• The board approved a $1,202,230 budget for fiscal year 2017 expenses, up about 1.2 percent from $1,187,905 in the current fiscal year. In a memo, Executive Director Joe Skeel called it “the most aggressive” SPJ budget he has prepared. “In the past, I only included revenue I was confident we would get,” he wrote. “This year, we are going to have to work hard to hit those projections.”

The budget includes $20,000 in new revenue for association management, which is the work SPJ does to help other journalism organizations operate. Usually, the budget includes merit-based raises of up to 4 percent, but this year, that was cut to 3 percent. Skeel noted that SPJ has about $600,000 in unrestricted cash reserves.

For a look at the full budget and the rest of the board meeting packet, go to https://www.spj.org/board-meeting.asp.

• The board approved three new SPJ student chapters — Samford University in Alabama, the University of Chicago, and Utah Valley University.

• We had a lengthy debate about a proposal for a new level of SPJ membership. It was proposed as “associate,” but it might be called “supporter” or something else (since there already is an “associate” membership category). These would be people who support journalism, but aren’t doing journalism. They would pay $20 a year to show their support, without getting the benefits of membership.

I cast one of the two votes against the proposal. I agree with the concept, but I had concerns about the possible confusion of creating a category that seems to duplicate something that already exists. Still, I look forward to seeing how this is carried out and how much outside financial support we get.

• There was another long debate about a recent membership drive by the SPJ Florida chapter. Chapter leaders used an “opt out” drive to sign up new members, particularly those who belong to Florida’s two other pro chapters, which are mostly inactive. This practice diverged from the philosophy at the national level, which was to stop assigning members to chapters based on geography, not on whether they asked to belong. For the Florida membership drive, if the person opened the email and didn’t write back with a refusal, he or she was signed up for the chapter.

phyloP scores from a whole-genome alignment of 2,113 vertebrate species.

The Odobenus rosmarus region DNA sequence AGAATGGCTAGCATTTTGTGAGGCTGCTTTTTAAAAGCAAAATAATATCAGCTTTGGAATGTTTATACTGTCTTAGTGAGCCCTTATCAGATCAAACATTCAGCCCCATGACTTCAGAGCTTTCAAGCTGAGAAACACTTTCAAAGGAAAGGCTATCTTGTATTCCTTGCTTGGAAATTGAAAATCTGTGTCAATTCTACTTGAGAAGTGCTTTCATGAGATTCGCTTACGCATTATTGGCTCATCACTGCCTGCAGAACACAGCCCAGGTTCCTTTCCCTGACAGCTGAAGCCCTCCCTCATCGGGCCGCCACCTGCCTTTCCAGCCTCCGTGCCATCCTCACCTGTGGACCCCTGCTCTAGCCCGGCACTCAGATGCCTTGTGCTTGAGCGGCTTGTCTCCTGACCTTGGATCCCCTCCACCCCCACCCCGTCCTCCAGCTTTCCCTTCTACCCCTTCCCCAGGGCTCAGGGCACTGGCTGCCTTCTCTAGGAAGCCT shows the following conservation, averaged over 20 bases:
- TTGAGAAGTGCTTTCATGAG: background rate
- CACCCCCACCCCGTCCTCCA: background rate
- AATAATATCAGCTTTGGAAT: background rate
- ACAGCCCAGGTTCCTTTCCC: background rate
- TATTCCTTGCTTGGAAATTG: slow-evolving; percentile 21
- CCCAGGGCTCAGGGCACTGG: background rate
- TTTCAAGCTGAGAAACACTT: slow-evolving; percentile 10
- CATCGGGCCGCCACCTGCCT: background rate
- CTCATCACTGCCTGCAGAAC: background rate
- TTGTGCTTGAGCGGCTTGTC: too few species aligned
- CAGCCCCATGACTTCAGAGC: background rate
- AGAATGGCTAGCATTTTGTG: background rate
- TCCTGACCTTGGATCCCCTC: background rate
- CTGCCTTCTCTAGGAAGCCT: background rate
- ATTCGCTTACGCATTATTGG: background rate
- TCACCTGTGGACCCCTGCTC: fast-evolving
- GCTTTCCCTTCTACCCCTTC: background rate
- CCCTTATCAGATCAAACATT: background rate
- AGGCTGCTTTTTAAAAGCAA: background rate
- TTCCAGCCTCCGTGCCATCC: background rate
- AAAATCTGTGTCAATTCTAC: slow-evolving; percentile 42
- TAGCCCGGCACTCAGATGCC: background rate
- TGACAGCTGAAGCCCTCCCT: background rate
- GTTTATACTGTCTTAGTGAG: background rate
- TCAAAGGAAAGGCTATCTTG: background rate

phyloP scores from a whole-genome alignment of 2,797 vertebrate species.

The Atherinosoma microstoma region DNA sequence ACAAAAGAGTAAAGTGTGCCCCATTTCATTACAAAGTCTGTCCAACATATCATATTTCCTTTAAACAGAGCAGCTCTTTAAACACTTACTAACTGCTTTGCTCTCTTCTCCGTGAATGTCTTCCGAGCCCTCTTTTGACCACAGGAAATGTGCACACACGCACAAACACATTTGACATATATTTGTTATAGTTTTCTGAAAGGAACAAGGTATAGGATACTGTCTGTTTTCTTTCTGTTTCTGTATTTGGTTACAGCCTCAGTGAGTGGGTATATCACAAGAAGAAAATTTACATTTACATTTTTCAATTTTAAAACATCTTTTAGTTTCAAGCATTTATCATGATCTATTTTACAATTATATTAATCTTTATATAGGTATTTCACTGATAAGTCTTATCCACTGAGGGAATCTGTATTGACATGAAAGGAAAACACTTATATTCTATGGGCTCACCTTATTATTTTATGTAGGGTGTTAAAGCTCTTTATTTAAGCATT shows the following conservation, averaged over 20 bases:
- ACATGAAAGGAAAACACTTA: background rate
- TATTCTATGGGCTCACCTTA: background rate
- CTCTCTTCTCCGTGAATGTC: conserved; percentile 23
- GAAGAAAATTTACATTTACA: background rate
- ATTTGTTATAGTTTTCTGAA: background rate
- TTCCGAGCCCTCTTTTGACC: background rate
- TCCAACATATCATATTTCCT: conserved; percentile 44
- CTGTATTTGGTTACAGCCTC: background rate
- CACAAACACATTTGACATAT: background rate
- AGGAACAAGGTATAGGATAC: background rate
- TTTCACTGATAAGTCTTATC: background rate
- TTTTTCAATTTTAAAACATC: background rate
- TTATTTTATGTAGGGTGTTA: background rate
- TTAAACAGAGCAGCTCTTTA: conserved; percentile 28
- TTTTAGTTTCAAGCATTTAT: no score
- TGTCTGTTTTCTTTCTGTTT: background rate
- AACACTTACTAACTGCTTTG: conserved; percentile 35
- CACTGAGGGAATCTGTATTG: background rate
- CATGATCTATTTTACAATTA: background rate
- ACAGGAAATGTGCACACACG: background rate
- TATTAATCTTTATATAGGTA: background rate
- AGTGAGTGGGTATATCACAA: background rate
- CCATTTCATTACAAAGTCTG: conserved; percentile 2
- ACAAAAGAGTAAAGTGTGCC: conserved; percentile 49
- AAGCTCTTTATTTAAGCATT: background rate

I had another objection, too. I am strongly against anything “opt out,” in which someone has to expressly say no to avoid being enrolled in a group or added to a list. I don’t understand how “opt in,” in which a person is only enrolled or added by making a request, is insufficient. SPJ Florida is an excellent chapter and doesn’t charge dues. My objection was philosophical, and had nothing to do with the efforts or work of the chapter.

I made a motion that SPJ, at the national or local level, never use “opt out” marketing. Secretary-Treasurer Rebecca Baker seconded my motion, then withdrew her second, so the motion died.

• The board approved a recommendation by a task force that studied how to fix a gap in representation. About 41 percent of SPJ members do not belong to a chapter, so they don’t have delegates representing them on business matters at national conventions. The task force considered a few options, and settled on one — having an at-large delegate system. Unaffiliated members would choose delegates to represent them.

This is more complicated than the “one member, one vote” system that allows every member to vote electronically in national SPJ elections, but I don’t see another way. It’s impractical to have remote electronic voting on matters (such as a new SPJ Code of Ethics) that can and will be amended on the floor. We haven’t come up with a practical way to have national votes after a proposal has changed.